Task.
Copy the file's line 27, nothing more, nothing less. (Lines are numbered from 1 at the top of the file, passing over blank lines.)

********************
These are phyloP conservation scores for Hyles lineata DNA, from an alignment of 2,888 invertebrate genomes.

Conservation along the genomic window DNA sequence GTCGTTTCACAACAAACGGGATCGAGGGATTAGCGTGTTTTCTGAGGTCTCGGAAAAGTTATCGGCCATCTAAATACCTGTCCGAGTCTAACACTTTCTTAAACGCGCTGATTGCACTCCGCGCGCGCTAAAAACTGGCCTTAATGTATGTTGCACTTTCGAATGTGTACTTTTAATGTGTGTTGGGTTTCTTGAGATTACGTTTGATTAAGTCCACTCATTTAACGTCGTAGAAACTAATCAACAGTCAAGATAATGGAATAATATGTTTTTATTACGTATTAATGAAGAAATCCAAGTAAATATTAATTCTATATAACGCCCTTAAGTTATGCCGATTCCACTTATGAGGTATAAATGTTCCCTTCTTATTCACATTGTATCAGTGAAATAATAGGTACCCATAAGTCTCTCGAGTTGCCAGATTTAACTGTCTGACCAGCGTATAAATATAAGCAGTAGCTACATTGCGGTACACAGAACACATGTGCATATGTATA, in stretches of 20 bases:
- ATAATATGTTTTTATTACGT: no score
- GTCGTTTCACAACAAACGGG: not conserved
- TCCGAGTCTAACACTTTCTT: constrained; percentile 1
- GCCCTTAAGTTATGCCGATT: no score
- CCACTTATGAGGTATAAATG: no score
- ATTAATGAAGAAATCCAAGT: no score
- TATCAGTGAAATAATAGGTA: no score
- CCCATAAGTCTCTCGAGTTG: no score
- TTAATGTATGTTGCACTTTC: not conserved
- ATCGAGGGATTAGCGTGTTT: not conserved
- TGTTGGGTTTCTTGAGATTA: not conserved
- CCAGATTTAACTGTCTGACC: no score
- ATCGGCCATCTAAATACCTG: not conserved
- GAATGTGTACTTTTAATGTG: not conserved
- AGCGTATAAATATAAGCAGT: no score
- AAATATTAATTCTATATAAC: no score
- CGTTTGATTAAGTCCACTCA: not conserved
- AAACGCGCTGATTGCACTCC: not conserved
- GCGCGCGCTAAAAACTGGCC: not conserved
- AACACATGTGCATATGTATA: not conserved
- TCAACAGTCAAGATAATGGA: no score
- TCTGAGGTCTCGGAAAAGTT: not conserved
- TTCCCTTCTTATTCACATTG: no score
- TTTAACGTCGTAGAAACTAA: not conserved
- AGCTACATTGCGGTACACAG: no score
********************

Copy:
- AGCTACATTGCGGTACACAG: no score